Good Midnight is a Lonely Place Creat Barbara Erskine go in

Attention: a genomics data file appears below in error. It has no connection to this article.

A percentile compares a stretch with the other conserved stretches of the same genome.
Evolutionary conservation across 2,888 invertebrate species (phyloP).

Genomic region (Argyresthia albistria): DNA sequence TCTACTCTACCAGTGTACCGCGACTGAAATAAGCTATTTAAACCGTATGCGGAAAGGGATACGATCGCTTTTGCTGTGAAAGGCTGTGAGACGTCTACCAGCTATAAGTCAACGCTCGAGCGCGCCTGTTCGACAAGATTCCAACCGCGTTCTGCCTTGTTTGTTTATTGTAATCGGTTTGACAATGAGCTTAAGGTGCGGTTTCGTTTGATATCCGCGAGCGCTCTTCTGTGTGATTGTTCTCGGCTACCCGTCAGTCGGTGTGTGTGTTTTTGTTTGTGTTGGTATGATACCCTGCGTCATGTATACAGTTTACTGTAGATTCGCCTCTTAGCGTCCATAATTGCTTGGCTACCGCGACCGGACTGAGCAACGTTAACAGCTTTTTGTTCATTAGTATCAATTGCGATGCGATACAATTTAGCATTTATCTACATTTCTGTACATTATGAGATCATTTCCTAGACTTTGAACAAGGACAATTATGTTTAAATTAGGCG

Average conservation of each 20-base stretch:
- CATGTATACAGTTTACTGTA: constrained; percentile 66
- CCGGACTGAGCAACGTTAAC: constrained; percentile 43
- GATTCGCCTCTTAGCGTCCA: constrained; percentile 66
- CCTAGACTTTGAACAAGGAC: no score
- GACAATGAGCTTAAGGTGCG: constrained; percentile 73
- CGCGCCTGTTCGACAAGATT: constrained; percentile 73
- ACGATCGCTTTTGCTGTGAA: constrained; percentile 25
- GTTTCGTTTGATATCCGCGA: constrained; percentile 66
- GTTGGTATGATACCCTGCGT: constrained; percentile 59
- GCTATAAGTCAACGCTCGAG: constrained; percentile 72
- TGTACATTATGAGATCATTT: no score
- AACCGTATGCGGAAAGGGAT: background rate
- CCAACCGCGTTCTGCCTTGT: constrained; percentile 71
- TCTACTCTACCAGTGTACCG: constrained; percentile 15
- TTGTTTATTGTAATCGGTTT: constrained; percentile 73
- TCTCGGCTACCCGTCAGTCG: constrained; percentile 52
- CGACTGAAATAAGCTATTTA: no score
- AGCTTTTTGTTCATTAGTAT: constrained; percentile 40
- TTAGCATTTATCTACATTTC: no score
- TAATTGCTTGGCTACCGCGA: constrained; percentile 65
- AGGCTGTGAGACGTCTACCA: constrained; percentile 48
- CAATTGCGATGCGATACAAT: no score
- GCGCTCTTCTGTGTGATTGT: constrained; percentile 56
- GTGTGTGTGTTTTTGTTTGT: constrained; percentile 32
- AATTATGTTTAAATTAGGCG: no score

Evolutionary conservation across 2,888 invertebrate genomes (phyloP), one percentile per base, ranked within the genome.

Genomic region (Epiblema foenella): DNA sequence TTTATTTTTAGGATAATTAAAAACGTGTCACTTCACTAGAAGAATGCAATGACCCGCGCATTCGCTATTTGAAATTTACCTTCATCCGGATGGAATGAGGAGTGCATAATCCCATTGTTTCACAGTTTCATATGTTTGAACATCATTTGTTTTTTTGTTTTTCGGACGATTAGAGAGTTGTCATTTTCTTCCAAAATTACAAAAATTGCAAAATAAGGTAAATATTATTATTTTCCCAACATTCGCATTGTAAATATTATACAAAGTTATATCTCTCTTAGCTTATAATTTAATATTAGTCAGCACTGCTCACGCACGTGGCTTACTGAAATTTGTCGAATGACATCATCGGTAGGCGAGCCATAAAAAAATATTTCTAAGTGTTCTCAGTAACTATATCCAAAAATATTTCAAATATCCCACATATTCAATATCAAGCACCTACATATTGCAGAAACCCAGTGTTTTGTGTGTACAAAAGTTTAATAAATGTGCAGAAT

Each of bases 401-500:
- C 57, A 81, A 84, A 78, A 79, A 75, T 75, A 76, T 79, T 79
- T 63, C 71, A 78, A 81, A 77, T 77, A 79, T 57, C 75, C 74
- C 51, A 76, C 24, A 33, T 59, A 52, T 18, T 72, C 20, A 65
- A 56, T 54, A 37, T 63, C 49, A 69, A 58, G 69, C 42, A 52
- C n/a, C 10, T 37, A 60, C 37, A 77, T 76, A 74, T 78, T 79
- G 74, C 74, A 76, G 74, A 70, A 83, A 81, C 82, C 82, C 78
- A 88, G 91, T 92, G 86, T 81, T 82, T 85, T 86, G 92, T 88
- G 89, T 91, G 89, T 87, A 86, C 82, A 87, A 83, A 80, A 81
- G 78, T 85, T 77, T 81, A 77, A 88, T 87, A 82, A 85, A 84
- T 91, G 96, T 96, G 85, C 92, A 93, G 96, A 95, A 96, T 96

Good Midnight is a Lonely Place Creat Barbara Erskine go inside Books An historian by training, Barbara Erskine is the author of six bestselling novels that demonstrate her interest in both history and the supernatural, plus two collections of short stories Her books have appeared in at least twenty different languages She lives with her family in an ancient manor house near Colchester, and in a cottage near Hay on Wye.. After a broken love affair, biographer Kate Kennedy retires to a remote cottage on the wild Essex coast to work on her new book until her landlord s daughter uncovers a Roman site nearby and long buried passions are unleashed In her lonely cottage, Kate is terrorized by mysterious forces What do these ghosts want That the truth about the violent events of long ago be exAfter a broken love affair, biographer Kate Kennedy retires to a remote cottage on the wild Essex coast to work on her new book until her landlord s daughter uncovers a Roman site nearby and long buried passions are unleashed In her lonely cottage, Kate is terrorized by mysterious forces What do these ghosts want That the truth about the violent events of long ago be exposed or remain concealed Kate must struggle for her life against earthbound spirits and ancient curses as hate, jealousy, revenge and passion do battle across the centuries.. Bestseller Book Midnight is a Lonely Place What did I just read?:Oh yeah, Barbara Erskine.:Ummm, does anybody have an extra 6 reading hours to spare? I'd like to get them back if possible.OK, refocus.In this Barbara Erskine doosie, the murderous results of a Roman/Celtic love triangle over 19 centuries old (that's 1,900 years to those of you numerically challenged) is threatening to engulf our intrepid heroine Kate, her erstwhile poet boyfriend Jon, and the petulant, acts-like-a-14-year-old-but-is-really-27 year old landlord's son Greg. These three frankly irritating characters traipse through the marshy dunes of North Essex, England trying to figure out the curse, stop the ghosts from inhibiting the inside of their heads, and make it to the final lackluster pages of our book with their sanity and entrails intact.****SPOILER ALERT***They do.***END SPOILER ALERT***But at what cost to the gentle reader? That's the real curse.OK, here's what Erskine does right:- Sets mood- Creates atmosphere- Generates thrills & chills- Includes a decent smattering of historical data (it's not as detailed as she's capable of, but it's there)Here's what Erskine needs work on:- Editing- Editing- Editing- Some editing would be niceHere's what Erskine should avoid:- Relationships involving a man/men and a woman (aka: "romance").Just....no. Don't do it, Barbara. It's painful to read and there's no reason to bog down a good spookie with a cast of immature characters masquerading as adults in love. I've found that the typical Erskine heroine is generally a decorative doormat in search of a ghost to rescue them from their romantic folly. The Erskine male normally has the emotional maturity of an Adam Sandler fan club president (which really makes it quite impressive that they can STILL manage to wipe their feet on said doormat heroine).So why, you ask, do I read Erskine and write this (waaaaaaaay too long) review of a book 15 years old??Because when Erskine is good, she can literally make the hairs stand up on the back of my neck.Can cause me to jump when my refrigerator makes a funny gurgle.Can force me to read her books only with another human being in the house.I live for those moments in an Erskine book, and she delivers. Regardless of my frustration with her characters, regardless of my wasted time spent wandering the frozen Essex shoreline in search of a decent plot, and in spite of my book hurling spleen vented at the abrupt and lousy ending, I love it when a good Erskine sentence makes me glance surreptiously around the room in search of the shadow I thought I just saw out of the corner of my eye.And that, my GR friend, is why I'll continue to read Barbara Erskine like a doormat girlfriend takes her petulant boyfriend back again and again.